In a surreal world of fashion losing someone or something you love can be just as unpredictable as coming across a precious gem that may, in some way, cushion the blow caused by the bad news. In March it was announced that Gianfranco Ferre, the brand founded by one of the most incredible fashion designers in 1978, will be closing its doors - a heartbreaking reality of not being a crowd pleaser, but rather a fashion house with a legacy build on the firm believes in elegance, "constant pursuit of innovation" and "unfailing love of tradition". It was an incredible journey of style, a truly unforgettable one, captured in articles, videos and, of course, the clothes including one of the most simple, but magnificent pieces that Ferre made his hallmark...
The white shirt. Inspired by eras and continents, fairy tales and memories, Ferre transformed it from an ordinary classic shirt into an exquisite piece of fashion architecture. Made of silk, satin, poplin, taffeta, organza or cotton, it enhanced the beauty of a female body, moving, pleating, following the lines, twisting, knotting, the blouse kept transforming, changing its geometry and creating an emotional connection.
Founding a book entirely dedicated to Gianfranco Ferre's white shirt was surreal. Over the last few years I have bought every available title written about or by the designer, but The White Shirt According to Me was new to me. I later learnt that the book was a catalogue to accompany an exhibition co-organised by the Gianfranco Ferre Foundation and the Prato Textile Museum, but even on its own, it made it an outstanding and comprehensive guide providing wonderful insights into the work of Ferre and paying homage to his creative genius.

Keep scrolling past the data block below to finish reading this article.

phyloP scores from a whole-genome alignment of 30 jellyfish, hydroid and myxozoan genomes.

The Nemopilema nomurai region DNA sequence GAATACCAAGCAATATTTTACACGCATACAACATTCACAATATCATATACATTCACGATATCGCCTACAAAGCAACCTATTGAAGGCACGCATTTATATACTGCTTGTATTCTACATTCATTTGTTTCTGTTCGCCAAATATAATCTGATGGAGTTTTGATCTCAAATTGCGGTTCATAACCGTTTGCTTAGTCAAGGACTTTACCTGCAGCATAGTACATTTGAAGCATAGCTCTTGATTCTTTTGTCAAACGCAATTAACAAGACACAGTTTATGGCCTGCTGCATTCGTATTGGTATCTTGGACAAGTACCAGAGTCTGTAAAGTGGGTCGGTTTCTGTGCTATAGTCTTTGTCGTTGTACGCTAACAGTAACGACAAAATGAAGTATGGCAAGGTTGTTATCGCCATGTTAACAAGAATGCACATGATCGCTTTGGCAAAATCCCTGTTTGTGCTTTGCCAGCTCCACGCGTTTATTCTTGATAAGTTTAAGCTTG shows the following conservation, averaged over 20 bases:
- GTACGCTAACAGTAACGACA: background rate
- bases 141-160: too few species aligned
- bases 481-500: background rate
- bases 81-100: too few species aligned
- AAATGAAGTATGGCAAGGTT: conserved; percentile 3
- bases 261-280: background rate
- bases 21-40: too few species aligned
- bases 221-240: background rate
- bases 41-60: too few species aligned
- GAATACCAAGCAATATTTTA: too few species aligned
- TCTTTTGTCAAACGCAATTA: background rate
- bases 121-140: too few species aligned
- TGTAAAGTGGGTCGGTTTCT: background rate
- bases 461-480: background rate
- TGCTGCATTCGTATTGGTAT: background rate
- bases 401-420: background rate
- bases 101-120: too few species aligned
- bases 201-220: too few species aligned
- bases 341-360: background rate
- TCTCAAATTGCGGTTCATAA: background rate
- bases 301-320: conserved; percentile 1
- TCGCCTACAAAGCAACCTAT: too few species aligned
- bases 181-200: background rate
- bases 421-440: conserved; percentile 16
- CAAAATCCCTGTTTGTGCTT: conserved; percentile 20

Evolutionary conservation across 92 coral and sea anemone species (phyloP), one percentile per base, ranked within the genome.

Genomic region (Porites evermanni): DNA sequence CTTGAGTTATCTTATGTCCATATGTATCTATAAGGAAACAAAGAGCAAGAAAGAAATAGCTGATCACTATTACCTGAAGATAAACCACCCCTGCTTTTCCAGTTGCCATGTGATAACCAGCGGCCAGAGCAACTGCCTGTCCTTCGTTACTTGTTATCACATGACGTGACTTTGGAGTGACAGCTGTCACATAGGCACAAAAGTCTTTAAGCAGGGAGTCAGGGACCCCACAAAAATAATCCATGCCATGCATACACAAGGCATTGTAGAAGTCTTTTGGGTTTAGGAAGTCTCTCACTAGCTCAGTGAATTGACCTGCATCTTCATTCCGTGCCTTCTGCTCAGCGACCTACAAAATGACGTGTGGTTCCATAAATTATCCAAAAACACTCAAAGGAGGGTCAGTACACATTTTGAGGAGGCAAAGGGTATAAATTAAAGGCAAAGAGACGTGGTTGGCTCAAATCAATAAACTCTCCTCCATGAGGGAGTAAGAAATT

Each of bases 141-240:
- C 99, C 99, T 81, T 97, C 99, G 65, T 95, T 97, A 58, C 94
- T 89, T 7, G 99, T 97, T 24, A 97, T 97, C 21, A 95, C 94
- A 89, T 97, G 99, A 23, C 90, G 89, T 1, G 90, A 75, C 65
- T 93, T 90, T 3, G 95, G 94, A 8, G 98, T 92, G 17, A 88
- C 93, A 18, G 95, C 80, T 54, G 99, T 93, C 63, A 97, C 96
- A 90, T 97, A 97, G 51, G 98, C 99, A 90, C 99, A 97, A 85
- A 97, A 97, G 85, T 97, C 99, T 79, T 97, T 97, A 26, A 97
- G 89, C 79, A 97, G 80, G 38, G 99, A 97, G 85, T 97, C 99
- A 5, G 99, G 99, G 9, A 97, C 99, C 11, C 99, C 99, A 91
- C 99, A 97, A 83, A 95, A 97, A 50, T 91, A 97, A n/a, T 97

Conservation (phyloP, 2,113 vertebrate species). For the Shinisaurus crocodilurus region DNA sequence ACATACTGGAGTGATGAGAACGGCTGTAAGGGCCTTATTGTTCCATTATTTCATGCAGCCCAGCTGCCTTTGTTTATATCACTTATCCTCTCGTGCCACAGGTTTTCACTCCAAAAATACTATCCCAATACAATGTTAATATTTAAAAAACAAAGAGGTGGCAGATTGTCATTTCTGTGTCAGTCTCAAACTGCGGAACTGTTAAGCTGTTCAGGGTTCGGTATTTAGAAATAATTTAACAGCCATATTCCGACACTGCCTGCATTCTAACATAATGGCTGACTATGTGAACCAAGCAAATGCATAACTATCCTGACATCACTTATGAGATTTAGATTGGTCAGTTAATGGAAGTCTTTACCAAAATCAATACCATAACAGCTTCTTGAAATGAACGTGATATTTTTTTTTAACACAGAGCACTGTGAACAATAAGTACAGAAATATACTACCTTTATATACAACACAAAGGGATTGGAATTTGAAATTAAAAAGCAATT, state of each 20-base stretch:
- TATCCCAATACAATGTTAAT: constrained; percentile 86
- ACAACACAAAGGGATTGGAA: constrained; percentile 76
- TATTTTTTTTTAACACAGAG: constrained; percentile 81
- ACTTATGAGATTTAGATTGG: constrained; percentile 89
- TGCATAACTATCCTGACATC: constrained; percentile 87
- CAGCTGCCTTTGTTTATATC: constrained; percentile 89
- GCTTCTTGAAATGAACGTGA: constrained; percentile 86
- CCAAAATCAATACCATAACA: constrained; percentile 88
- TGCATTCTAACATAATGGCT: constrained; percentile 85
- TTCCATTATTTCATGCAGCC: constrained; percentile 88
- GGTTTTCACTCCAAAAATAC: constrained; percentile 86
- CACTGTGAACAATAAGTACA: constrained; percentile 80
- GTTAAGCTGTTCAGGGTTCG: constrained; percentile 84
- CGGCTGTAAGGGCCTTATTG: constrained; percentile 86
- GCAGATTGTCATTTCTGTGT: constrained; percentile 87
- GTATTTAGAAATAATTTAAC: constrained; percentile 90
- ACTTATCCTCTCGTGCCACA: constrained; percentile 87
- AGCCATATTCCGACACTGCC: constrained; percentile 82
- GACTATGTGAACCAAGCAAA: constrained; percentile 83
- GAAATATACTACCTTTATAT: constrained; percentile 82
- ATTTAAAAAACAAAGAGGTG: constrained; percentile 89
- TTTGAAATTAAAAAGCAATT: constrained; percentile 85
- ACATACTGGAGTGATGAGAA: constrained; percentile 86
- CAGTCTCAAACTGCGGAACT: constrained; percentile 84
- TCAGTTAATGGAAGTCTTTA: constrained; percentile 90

It begins with a series of articles discussing the creative vision of the architect of Italian fashion and then moves into the visual part showcasing 27 most iconic designs from 1982 to 2006 through a series of editorial and runway photographs, description of each blouse and collection it belongs to, Ferre's sketches and, what I personally found most fascinating, x-ray images of each shirt that truly capture the architectural structure of the garment and its numerous metamorphoses almost as if the shirt was a living creature and presenting it as an object of art.
Truly captivating, it makes such a wonderful addition to any fashion library. I found my copy at the V&A shop, but you can pre-order it via amazon.
Photo source: personal, Ferre | Museo Del Tessuto